TV review - The Fried Chicken Shop (Channel 4) served up something surprisingly tender

 

The Fried Chicken Shop should really have been the worst kind of junk-food TV. Consider the concept on paper: a fly-on-the-wall camera crew pitch up for three weeks at a south London fried chicken takeaway to film the finger-lickin' goings-on of its (more often than not) loud, drunken patrons. Imagine the poetic symmetry if it were aired late on a Friday: drunk people eating a takeaway on their sofas after a night out, watching drunk people eating a takeaway in a takeaway shop after a night out.

But lo and behold, while this hour-long documentary began with a pitch not dissimilar to the awfulness of those shows on Brits behaving badly (in Ibiza, in Benidorm, in Ayia Napa and now on Clapham High Street), it morphed into something textured, tender and poignant. This is perhaps unsurprising, seeing as Roosters Spot – let's call the takeaway shop by its name – had already appeared in an acclaimed Cutting Edge documentary in February.

Its nondescript frontage in Clapham (two doors down from a McDonald's) belied the den of love, laughter and the occasional "after hours" brawl brewing inside, a voiceover told us at the beginning. There was no brawling in this first episode and some laughs – a group of men singing "we want chicken in our face", football-anthem style, as they waited for their order. What shone through was how much "love" – either the real deal or its approximation, or even, in some cases, impromptu attempts to find it over a bucket of fried chicken wings – existed within these sticky walls. That didn't include the lad who bore an uncanny resemblance to the "square one" from The Inbetweeners, who tried to pull a girl by asking her if she believed in love at first sight ("or shall I come over [to you] again?"). She got up and left pretty soon afterwards.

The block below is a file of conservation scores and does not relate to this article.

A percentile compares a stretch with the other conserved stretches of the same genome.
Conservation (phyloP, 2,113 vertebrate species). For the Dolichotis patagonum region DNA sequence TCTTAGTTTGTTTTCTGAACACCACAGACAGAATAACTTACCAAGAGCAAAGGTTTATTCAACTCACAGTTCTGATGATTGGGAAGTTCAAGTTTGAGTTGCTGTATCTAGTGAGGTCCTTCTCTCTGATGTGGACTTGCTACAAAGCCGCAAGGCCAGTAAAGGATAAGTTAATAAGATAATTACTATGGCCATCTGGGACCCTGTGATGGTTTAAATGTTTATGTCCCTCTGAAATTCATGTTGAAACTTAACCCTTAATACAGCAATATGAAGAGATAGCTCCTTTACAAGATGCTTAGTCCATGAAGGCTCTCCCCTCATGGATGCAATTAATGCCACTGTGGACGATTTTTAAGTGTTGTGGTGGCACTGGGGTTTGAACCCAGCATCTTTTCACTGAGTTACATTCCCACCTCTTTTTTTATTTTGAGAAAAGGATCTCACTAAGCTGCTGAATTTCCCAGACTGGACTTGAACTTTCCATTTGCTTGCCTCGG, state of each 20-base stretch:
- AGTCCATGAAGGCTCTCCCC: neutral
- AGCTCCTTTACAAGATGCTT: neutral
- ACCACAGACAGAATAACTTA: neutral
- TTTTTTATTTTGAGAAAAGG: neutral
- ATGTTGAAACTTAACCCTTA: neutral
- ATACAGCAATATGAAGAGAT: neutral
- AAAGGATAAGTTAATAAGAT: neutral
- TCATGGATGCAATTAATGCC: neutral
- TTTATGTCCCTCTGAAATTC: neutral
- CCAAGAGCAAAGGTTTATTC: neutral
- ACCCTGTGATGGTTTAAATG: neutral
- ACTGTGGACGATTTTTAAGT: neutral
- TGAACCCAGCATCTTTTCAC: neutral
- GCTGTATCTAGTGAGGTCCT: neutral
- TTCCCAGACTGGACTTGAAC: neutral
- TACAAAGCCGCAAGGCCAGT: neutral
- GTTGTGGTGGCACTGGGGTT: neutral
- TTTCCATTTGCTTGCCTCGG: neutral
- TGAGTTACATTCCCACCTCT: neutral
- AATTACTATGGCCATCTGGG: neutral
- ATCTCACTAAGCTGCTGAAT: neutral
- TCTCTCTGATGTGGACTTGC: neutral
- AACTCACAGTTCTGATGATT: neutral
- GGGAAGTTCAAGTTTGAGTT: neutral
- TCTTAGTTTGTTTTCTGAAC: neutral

Strangers flirted, couples giggled or bickered, friends bitched ("He looks at other girls," one teenager complained. "Maybe he thinks you're not attractive," her so-called friend retorted). Jessie, Clapham High Street's resident 60-year-old transvestite, was given some air time: "Sometimes I look great, sometimes I look ridiculous. But even if I look ridiculous, I'm still doing what I want to do. I'm saying 'you can do what you want to do, too'."

Then, greater camaraderie bloomed. There was the fast friendship between Imran and Harris, the Pakistani men working behind the counter. "He's my best friend," said Harris, who spoke of his dream to one day run his own Italian restaurant, and then, more delicately, about his feelings for his Italian girlfriend ("I like her… and I love her too, but I haven't told her I want to marry her… maybe I'm shy").

There was a surprisingly lovely friendship between two tipsy young women, Cece and Lulu ("she's perfect," said either Cece or Lulu, of the other one). There was an adorable young couple, Leah and Tyrone, who met in "year seven" and now "me and Tyrone love each other". She wanted marriage, he wasn't as game, but they both wanted a baby, a house, a life together. The last time we met them, she was pregnant and they were on cloud nine.

Love was clearly in the air, even when the lads came in. One lusted after Asian women, looking dreamily outside as they walked past. Cool urban kids said they'd never bring a girl in here for a date. A middle-aged man talked about the ultimate vow of marriage to Imran in Punjabi. The Inbetweener and his friends ruminated on the subject too: "I would say it's hard to meet girls in London..." he said, before adding: "My big plan is to get married and have kids but I'm not sure it's ever going to happen." Who knew such vulnerability could be found in a fried-chicken shop. I bet the inside of McDonald's, two doors down, wouldn't be half as interesting.

Arts and Entertainment

Will Poulter will play the shape-shifting monsterfilm
Arts and Entertainment

books